Resolve Cooperatives Row Right Away


With multiple cooperative owners, managers, and willful defaulters implicated in several incidents of cooperatives’ savings scams, the matter has grown more complicated for government authorities to resolve as quickly as possible. Recently, this issue has disrupted the parliament's business, posing a significant threat that it could grip the nation and government for an extended period of time.

Politically, the crisis has pitted the Nepali Congress, the main opposition, against the ruling parties. The main opposition urged the creation of a parliamentary investigative committee to examine the cooperatives' problems and insisted that the committee look into the current Home Minister's suspected role in the abuse of cooperative funds. However, Home Minister Rabi Lamichhane has consistently denied his involvement, claiming that he was ignorant of any misappropriation or fraud by his previous business company, Gorkha Media Private Limited, and its chairman, GB Rai. The governing coalition's other parties, the CPN-UML and CPN- Maoist Centre, supported the Home Minister. As a result, the process of addressing cooperative fund scams did not go smoothly.

Denial of charges 

On Sunday, the Home Minister addressed parliament, not only denying cooperative fraud charges but also condemning numerous opposition leaders for their involvement in fraud and misuse of power in other instances. He stated that if a probe panel were to investigate his role in fund misappropriation, similar panels should be formed to investigate the alleged involvement of Congress leaders such as general secretary and lawmaker Gagan Thapa, vice president and legislator Dhan Raj Gurung, and a few others in their suspected role in fraud cases.

In response, Congress lawmakers challenged the Home Minister, requesting that he form any panels against them while allowing Parliament to form a panel to examine the Home Minister's alleged involvement. Despite the major opposition's insistence, the ruling parties have refused to accept the Congress's demand that the House investigative committee look into the Home Minister and Gorkha Media's alleged role. Though the ruling coalition has agreed to constitute a 4-member House committee to investigate overall cooperative fund scams, they refused to include the Home Minister's name as a target of investigation in the panel’s term of reference (ToR). This refusal is likely influenced by fear that inquiry against the Home Minister by the House panel might result in his resignation and upset the government.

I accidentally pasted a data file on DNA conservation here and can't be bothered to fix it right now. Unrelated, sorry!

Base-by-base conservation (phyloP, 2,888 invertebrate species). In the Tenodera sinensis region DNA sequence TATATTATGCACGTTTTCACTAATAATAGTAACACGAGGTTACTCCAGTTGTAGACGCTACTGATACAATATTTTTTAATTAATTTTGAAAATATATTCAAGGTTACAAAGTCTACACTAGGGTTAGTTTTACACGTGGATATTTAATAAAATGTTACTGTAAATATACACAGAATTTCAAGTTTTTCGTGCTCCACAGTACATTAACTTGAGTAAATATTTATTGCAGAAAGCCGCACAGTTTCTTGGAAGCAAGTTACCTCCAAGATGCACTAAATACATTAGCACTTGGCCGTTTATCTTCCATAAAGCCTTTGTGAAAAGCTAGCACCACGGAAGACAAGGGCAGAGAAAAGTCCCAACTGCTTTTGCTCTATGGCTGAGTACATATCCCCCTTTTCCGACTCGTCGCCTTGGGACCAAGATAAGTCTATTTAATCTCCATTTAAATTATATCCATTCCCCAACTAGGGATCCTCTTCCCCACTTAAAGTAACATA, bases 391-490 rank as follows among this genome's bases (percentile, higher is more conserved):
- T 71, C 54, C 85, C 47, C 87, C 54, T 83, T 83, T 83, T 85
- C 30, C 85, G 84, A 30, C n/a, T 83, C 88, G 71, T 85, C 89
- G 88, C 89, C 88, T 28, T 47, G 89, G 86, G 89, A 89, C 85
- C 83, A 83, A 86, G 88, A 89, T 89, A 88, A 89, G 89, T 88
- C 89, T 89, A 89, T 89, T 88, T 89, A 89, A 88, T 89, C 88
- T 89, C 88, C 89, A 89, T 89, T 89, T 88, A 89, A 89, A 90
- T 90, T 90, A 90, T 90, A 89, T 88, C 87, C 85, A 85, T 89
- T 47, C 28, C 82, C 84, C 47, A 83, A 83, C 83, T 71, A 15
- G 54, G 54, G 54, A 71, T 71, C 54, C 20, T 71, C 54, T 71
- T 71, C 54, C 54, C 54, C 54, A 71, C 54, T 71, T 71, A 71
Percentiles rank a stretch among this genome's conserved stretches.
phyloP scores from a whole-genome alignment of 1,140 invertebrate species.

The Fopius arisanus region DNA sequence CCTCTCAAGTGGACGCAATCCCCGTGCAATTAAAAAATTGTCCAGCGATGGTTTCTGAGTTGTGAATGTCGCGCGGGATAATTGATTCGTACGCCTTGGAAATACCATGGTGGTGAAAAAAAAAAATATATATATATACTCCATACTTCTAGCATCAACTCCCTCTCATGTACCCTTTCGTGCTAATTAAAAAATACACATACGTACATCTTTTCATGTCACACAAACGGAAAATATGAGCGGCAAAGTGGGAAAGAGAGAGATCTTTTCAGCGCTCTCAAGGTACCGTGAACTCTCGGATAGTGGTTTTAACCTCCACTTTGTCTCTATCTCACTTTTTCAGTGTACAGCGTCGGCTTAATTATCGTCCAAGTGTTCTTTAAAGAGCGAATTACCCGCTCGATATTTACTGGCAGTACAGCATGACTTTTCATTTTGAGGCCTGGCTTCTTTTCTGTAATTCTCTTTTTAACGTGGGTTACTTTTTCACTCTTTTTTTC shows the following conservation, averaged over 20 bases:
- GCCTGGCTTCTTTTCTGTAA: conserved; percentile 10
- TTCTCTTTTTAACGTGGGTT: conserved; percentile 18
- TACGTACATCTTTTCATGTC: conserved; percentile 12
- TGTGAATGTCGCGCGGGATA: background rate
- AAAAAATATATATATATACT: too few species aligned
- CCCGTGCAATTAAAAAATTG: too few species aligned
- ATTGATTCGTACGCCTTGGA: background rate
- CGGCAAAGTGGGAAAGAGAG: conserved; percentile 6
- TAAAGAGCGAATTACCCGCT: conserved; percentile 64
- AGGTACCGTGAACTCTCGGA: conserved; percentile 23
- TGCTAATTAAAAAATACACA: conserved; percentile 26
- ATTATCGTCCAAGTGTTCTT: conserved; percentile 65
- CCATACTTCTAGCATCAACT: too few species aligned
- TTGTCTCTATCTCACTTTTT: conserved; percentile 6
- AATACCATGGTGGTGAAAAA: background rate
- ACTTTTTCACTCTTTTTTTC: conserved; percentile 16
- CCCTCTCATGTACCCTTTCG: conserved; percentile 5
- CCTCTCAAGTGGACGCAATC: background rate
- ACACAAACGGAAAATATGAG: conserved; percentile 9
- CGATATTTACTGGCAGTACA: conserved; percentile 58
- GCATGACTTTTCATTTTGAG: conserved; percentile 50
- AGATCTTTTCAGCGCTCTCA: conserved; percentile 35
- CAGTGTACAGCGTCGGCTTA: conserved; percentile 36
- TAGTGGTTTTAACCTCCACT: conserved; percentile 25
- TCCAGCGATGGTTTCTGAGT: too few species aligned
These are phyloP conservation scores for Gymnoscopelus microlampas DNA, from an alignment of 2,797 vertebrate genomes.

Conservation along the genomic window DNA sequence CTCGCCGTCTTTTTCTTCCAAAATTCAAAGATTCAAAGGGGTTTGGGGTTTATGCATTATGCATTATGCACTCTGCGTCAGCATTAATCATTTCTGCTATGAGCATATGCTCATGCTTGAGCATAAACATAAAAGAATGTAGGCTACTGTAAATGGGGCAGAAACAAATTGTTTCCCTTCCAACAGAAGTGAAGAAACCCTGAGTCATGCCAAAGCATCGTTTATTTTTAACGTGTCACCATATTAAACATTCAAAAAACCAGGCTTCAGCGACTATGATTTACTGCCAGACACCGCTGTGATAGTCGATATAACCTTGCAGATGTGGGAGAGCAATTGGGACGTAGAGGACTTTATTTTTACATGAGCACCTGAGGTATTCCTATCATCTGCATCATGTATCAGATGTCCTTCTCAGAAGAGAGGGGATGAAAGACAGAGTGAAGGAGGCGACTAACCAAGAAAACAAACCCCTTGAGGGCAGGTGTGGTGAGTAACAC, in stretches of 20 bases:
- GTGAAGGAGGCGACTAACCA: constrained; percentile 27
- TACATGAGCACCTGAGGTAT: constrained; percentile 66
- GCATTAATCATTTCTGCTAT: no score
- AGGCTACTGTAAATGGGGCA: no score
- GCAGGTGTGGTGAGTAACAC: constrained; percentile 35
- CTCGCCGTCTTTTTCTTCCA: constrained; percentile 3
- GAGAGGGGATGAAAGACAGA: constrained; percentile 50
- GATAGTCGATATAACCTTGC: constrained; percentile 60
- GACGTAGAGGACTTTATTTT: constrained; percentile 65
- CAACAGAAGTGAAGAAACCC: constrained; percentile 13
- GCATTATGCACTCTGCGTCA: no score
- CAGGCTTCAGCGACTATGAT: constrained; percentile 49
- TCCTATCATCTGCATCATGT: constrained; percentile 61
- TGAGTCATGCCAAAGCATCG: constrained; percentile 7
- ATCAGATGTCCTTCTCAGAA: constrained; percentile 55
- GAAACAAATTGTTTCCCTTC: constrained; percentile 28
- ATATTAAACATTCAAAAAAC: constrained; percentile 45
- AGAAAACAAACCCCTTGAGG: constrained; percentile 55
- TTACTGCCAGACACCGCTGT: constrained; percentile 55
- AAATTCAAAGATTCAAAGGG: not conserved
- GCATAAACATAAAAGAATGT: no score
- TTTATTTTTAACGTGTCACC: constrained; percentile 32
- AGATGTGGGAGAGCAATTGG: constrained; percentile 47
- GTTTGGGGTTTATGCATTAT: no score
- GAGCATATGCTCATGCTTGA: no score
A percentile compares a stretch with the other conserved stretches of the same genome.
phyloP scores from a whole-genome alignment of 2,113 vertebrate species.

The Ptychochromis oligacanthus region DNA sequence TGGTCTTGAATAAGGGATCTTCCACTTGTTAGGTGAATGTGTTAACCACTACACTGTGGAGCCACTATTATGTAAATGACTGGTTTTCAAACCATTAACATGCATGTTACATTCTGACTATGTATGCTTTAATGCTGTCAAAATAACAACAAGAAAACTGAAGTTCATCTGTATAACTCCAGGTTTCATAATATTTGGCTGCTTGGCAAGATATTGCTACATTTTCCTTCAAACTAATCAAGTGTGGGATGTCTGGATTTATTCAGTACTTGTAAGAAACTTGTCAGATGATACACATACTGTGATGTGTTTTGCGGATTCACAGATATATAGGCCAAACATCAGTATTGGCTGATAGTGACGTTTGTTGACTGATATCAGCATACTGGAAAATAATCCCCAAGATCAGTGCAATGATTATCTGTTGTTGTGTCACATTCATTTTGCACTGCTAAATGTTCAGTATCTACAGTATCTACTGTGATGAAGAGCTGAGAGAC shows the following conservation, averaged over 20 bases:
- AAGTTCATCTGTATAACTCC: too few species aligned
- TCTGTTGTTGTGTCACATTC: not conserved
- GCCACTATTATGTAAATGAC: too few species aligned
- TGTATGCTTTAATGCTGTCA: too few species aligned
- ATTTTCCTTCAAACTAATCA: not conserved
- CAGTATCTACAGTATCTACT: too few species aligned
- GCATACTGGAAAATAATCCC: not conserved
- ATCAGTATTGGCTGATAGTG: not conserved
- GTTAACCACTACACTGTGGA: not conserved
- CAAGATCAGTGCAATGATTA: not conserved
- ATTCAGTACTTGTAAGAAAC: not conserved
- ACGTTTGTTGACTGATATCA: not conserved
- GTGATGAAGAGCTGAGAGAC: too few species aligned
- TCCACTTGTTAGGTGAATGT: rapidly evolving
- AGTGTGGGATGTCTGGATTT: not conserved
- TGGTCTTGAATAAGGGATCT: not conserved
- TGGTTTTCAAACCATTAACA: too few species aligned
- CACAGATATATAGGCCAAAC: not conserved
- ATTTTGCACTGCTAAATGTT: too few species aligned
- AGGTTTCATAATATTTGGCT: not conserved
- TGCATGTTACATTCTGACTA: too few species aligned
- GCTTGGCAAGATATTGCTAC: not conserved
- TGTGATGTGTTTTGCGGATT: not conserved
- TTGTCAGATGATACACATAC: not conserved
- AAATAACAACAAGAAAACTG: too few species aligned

According to the NC, earlier House probe committees were formed to investigate the role of various sitting ministers, including former finance ministers Janardan Sharma and Ram Sharan Mahat, in charges of abuse of power. After the probe failed to find their participation, they returned to their respective positions. However, the government has refused to accept the Congress' current demand, forcing the major opposition to put the House to a halt and thus presenting a significant dilemma to the Speaker in maintaining the decorum of the House and its efficiency.